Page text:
The scripted material gets decidedly more ominous, as you may be able to tell from the title, “The Hitler Youth Knife.” This is a play from a former member of our Rogue Company student conservatory, R. Alex Davis. We’ve been talking about doing this short piece for the last three years, but the starts finally aligned this time out. Playwrights, take note: just because we don’t choose your script one year, it doesn’t mean we won’t ask you about doing it in the future!
Heather is directing a piece called “Fun House” that caught our attention among the scripts from our last call for submissions. It’s by a young playwright named Jordan Carlson, who is originally from Tarboro, NC (we love doing work from local playwrights!). This supernatural story keeps twisting in new and creepy ways, and has been a lot of fun in rehearsal.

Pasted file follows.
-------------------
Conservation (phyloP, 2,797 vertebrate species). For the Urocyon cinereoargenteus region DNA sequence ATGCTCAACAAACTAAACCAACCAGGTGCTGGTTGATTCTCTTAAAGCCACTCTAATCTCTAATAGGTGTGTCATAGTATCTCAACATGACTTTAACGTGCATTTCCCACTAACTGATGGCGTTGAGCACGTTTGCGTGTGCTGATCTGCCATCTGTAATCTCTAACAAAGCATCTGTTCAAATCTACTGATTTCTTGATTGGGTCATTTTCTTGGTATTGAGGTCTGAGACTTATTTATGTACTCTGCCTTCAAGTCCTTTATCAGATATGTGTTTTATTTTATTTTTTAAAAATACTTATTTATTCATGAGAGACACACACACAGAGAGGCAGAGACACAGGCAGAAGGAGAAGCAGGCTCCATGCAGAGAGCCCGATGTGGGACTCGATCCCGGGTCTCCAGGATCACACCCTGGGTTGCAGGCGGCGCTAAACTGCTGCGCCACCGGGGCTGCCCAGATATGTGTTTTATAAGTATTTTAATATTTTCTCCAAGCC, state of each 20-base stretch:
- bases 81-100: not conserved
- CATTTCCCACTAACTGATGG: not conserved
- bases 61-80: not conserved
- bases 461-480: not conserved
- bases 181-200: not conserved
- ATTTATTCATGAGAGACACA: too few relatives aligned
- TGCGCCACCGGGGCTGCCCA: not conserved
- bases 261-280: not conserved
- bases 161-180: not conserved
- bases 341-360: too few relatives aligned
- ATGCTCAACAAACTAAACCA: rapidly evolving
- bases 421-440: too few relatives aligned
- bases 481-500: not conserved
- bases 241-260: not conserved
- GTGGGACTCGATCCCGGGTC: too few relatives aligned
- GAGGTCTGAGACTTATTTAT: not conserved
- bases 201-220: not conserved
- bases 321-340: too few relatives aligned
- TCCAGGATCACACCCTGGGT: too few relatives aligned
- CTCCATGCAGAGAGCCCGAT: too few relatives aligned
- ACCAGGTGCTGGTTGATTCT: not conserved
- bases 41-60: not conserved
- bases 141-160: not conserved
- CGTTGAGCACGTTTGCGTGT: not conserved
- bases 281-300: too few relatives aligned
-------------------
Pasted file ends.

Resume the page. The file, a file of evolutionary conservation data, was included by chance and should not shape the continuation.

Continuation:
Finally, we have “The Tape Recorder” by British television writer Pat Flower, a transplant to Australia. This play was originally a teleplay, and it was the first color transmission of the BBC back in the late 1960’s. Despite it’s being obviously dated (how many readers remember tape recorders?), it is a fascinating psychological thriller. It is rare in that it involves two actors, neither of whom has to memorize any lines. One is seen onstage the whole play, but never speaks; the other is heard but not seen (or is he?).
We’ll post more details in coming posts. Go ahead and put it on your calendar, though, because we’re only doing one weekend of shows. Or, grab tickets early: http://www.brownpapertickets.com/event/323181.
Happy New Year! Hope you kicked off this year of the snake with a bang.